The Language of Difference

by George Hatjoullis

In the playground I was often met with the statement ‘my grandfather fought a war to keep this country free of people like you’. This puzzled me. I knew I was not German nor a Nazi. Moreover, I knew from the photos around the house that my father had also fought in the British army. What I did not know was that the grandfather was almost certainly a conscript whilst my father volunteered. The British government did not impose conscription on Cyprus. However, this did not necessarily give my father any moral high ground. He almost certainly volunteered because of the free medical care and regular pay that the army offered. Cyprus was poor and we were amongst the poorest. Nevertheless the idea that I was different was not obvious to me from this often heard statement.

Now the child was just repeating what he (it was always a he) had heard at home. Ironically there was a basis for difference but I never heard this myself. In 1954, the Greek-Cypriot community kicked off a struggle for union with Greece. It got violent. The British government styled the EOKA fighters terrorists but the fighters saw themselves as resistance to an occupying force. The whole situation was complicated by the presence of Turkish-Cypriots. If somebody had wanted to use the language of difference this was better founded, though in truth I had little knowledge of this struggle. Nor it seems did the playground racists. They knew I was different but were not quite sure how. So they used the language of difference that they had picked up at home.

I came across this statement about the second world war and people like me in later years as well. As I started to study British history I began to see far more sinister roots in this statement. Most British people (including the colonials like us) had fought in this war because our government said we should. There was far more latent sympathy for the Nazi creed and, in particular, anti-semitism, than history likes to admit. There has been a lot of revision of history and it does not take much digging to uncover darker realities. It is thus perhaps not as surprising as it first seems to see the wheel turn full circle. It is in the countries of the former ‘Allies’ that the language of difference is getting full use and it is in Germany that diversity is being protected. It seems ironic unless one is made aware that variations in the attitudes to difference were never that great in the first place. Germany has learned from its dark past and put in safeguards.Others have been infected with smug, self-righteous, complacency allowing the language of difference to flourish once again.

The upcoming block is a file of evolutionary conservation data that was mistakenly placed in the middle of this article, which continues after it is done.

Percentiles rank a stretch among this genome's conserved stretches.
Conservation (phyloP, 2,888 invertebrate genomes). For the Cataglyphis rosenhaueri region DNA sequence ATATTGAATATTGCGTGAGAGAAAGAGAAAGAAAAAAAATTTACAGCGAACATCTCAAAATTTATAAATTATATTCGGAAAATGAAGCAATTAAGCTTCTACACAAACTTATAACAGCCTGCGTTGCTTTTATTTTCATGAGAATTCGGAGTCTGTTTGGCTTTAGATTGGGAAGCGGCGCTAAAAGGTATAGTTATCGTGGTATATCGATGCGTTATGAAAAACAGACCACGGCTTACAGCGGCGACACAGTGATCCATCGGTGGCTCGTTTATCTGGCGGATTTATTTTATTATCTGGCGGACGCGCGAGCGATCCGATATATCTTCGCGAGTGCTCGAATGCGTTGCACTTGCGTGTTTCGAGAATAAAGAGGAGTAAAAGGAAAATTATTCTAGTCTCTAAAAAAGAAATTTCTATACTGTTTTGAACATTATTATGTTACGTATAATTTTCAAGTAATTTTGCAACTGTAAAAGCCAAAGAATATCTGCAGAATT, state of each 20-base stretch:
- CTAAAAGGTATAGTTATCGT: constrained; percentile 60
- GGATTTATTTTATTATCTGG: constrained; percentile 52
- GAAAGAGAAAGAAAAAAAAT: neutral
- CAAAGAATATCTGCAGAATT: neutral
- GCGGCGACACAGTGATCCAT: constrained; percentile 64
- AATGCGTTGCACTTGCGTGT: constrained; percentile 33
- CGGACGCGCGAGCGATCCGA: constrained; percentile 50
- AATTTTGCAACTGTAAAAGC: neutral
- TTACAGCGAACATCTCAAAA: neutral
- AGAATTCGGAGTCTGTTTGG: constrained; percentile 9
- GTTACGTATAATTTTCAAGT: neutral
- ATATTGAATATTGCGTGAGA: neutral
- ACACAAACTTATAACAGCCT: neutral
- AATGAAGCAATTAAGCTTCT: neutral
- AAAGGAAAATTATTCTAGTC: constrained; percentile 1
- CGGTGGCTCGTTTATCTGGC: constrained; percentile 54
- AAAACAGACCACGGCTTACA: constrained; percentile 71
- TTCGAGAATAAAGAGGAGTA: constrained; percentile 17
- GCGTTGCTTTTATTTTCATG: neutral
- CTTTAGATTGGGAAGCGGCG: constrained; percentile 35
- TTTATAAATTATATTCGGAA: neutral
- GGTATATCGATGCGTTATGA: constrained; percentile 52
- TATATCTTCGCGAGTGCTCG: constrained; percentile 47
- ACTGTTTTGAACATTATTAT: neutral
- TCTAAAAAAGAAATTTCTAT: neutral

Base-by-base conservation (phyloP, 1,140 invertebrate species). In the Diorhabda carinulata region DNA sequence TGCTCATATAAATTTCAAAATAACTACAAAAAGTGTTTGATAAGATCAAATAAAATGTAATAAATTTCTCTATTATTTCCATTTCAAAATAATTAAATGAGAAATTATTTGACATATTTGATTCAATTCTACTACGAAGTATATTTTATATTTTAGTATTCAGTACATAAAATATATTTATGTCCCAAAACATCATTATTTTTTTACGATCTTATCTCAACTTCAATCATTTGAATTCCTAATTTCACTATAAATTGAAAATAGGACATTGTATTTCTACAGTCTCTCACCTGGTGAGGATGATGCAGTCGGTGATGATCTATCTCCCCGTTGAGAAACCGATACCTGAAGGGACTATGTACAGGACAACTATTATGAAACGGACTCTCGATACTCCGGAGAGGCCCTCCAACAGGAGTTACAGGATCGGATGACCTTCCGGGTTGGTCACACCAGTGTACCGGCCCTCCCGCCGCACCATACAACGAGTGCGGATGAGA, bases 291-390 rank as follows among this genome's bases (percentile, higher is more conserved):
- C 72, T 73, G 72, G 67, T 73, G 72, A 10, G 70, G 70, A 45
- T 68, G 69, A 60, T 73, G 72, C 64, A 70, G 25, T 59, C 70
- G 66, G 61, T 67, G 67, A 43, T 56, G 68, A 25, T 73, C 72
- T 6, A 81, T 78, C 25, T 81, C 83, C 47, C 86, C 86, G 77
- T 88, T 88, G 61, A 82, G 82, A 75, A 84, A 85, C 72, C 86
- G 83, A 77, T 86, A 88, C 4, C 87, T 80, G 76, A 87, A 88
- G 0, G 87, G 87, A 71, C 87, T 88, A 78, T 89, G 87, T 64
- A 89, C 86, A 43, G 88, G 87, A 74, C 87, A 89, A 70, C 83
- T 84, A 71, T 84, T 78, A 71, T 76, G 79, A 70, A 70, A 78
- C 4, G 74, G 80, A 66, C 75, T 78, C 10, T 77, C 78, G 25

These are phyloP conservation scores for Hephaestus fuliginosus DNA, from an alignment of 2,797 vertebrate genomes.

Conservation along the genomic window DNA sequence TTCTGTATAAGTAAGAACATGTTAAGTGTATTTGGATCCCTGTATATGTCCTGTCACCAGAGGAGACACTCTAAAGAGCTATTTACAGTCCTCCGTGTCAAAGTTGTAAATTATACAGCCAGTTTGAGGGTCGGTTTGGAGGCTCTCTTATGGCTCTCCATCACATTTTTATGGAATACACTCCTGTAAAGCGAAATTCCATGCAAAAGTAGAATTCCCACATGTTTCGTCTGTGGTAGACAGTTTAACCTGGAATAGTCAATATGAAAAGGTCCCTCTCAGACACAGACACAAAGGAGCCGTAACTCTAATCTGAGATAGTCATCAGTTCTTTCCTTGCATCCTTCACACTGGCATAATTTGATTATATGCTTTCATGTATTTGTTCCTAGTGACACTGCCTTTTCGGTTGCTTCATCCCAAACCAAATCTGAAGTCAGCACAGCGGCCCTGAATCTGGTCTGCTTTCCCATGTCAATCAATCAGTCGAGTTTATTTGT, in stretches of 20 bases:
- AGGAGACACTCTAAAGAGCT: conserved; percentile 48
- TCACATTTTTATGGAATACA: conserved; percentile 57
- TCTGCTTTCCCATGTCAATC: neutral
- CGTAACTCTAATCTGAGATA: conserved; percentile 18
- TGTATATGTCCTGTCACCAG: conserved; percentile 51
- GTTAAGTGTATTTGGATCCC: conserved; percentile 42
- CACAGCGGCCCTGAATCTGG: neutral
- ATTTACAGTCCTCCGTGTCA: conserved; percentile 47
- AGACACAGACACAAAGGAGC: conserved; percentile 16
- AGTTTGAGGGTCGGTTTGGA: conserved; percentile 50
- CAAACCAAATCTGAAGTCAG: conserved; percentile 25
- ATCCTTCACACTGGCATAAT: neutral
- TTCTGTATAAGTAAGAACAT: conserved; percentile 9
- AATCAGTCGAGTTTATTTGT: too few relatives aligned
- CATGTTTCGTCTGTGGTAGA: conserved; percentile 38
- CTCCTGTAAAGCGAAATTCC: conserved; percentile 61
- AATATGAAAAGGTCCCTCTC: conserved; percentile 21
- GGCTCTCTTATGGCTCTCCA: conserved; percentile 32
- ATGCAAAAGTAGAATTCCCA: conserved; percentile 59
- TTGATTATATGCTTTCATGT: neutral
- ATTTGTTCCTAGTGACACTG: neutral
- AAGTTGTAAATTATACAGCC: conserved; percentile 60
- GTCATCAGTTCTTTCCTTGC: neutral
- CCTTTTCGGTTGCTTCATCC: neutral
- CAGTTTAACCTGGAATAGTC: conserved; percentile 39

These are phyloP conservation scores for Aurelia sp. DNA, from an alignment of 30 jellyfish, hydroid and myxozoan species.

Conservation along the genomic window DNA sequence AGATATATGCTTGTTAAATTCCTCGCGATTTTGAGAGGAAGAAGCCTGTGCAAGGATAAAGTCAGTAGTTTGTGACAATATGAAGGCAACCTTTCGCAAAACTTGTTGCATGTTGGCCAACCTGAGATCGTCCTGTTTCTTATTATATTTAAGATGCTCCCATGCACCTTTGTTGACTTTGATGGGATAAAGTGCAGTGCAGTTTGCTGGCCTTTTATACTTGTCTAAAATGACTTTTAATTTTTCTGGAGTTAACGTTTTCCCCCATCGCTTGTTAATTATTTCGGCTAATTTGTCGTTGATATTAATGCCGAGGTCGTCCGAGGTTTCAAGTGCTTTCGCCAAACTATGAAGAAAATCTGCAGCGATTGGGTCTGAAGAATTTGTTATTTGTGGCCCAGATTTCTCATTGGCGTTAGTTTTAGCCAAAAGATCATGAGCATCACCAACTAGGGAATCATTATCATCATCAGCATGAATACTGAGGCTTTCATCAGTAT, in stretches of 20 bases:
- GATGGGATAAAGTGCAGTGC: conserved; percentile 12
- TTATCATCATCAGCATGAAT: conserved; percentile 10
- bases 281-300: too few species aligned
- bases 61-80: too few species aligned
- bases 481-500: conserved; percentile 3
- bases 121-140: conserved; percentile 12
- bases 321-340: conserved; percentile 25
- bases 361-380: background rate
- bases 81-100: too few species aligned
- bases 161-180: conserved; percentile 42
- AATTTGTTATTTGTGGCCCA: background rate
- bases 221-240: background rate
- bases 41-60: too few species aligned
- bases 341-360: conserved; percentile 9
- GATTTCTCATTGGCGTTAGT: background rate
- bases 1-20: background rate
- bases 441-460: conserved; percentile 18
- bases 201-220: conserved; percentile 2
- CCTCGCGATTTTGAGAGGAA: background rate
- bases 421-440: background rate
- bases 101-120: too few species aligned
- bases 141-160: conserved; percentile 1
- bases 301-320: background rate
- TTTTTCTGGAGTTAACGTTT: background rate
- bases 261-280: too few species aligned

The dark forces that we face today were brought upon us by the same ‘liberal elite’ that we now hope will stand against the tide. The liberal elite appears educated and articulate but it seems not to have understood much of what is read. Moreover, the intellectual depth seems a bit limited. The liberal elite has always lived by the fiction that facts and reason will win out. Thus they have always believed in ‘free speech’. The naivety of this position has always astonished me. As I have already highlighted in Language, Rights, and Responsibilities even article 10 of the ECHR constrains free speech. There is good reason for this.

Narratives need exposure like fire needs oxygen. If you deprive them both they die. The corollary is why debating all narratives and expecting facts and reason to prevail is naive. The debate gives narratives oxygen and feeds them. The debate validates them as a legitimate idea worthy of discussion. The exposure causes them to be internalised as acceptable ways of thinking. Does this mean we should actually ban some narratives? Well article 10 of the ECHR certainly says that it is legitimate to do so in some circumstances.As a general principle I have always felt that if the narrative is arguing to repeal the institutional framework that allows the narrative to be expressed then banning it is legitimate. However, my point is not about banning narratives of difference. It is about promoting narratives of diversity.

On Twitter I see narratives of difference retweeted by ‘liberals’ that believe they are ridiculing and refuting the narrative. In the wider media I see and hear such narratives being repeated as news or as part of a discussion. Narratives of difference have had an enormous exposure in recent years. Most of this exposure has come from those opposing these narratives. I suggest a different approach is required. Put out a narrative of diversity without reference to narratives of difference. Do not repeat narratives of difference. Do not acknowledge their existence. You cannot debate them away. They appeal to emotion, not reason.Starve them of oxygen.

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